introducing a ChangeSet class to CruiseControl.net: shifting to supertypes

When I refactor, I try to get the first piece of the change in with absolute minimal impact on the surrounding code. Once that first bit of the change is in, it often feels like the rest of the code will change itself to adapt. Those changes turn out better than what I could have designed up front. Of course, the code isn’t changing itself – the rest of the team is making the changes. Getting a bit of the change in to the actual system is the clearest way I know of communicating the intention to the rest of the team. Then if my idea makes any sense, the team will get ideas and make changes of their own.

I am taking the same approach with this refactoring. As a first stage, introduce ChangeSet with minimal impact on the rest of the code. Give time for the team to see some of the possibilities. Not removing any existing classes at this point.

What makes this different from refactorings I have done at my day job is the number of people involved. Steve Trefethen reminded me of this on the mailing list today. I had not even considered that someone may have subclassed Modification for their own purposes. But they have. Steve has been on the receiving end of painful breaking changes in the past, so I want to listen carefully to his objections and hopefully minimise his pain. Users sticking with old versions complicates support. And, although Steve is only one user there are probably dozens or hundreds of users experiencing the same issues he is raising.

Now what can be done to avoid breaking other’s code. This whole refactoring centres around one method on the ISourceControl interface:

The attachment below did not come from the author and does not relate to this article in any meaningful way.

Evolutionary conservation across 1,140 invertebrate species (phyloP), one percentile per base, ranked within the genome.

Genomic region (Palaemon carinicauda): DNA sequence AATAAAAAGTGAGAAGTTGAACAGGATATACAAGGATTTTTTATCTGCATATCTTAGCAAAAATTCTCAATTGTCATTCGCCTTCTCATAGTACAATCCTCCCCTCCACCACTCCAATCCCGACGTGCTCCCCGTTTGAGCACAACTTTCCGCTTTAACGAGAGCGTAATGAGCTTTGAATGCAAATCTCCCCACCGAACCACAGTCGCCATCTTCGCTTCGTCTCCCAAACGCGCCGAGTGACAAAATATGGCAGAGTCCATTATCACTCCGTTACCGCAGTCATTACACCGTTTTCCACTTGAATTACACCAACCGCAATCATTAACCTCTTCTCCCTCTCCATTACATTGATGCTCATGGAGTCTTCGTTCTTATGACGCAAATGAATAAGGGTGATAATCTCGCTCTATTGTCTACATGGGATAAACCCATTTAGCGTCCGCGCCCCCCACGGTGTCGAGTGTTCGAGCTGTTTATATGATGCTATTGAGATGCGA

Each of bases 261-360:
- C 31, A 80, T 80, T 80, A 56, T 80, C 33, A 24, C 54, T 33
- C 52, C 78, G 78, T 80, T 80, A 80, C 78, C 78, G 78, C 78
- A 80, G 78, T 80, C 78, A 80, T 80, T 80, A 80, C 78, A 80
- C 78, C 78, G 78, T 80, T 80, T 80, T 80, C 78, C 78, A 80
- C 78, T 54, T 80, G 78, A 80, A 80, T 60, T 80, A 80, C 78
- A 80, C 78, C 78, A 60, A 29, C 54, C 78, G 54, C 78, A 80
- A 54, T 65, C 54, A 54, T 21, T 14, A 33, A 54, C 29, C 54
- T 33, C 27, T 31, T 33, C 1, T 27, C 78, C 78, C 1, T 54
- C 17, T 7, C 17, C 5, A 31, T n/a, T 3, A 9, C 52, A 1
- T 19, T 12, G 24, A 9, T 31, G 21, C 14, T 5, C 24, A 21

public interface ISourceControl
    Modification[] GetModifications(IIntegrationResult from, IIntegrationResult to);

All the Modification objects in the system are originally returned by a call to this method. The capability to return ChangeSets needs to be introduced at this point. But, changing all the existing implementers of ISourceControl to return ChangeSets at the same time would be too much work. It would also require a lot of users to change their code, because ISourceControl is one of the natural extension points of the system. Fortunately, .net is on my side with this one.

A quick digression to sing the praises of .net. Every single type in .net derives from Object, including all the apparently built-in types like arrays. The compiler does work some magic around descendants of ValueType to pass them on the stack. That way small types like int, bool and float work faster than they would otherwise. You can create your own ValueTypes, passed on the stack, using the struct keyword. All of these still derive from Object.

But getting back to it, every last type is part of the same hierarchy including our Modification[] return type.


Changing the return type to one of the supertypes of Modification[] would allow us to introduce a new class. Besides changing the method signature, existing code could remain the same and continue to return Modification[].

Using the type closest to the base of the hierarchy provides the most flexibility for implementing another class. I know from previous experimentation that we can use IEnumerable<Modification> for everything except the tests. Linq can cover the test requirements. We have not previously included Linq in the CruiseControl.net codebase and I thought it was because of Mono concerns. I’ve found out today that Linq is included in Mono, so I can use it to update the tests. Time to go make these changes, on a branch.

public interface ISourceControl
    IEnumerable GetModifications(IIntegrationResult from, IIntegrationResult to);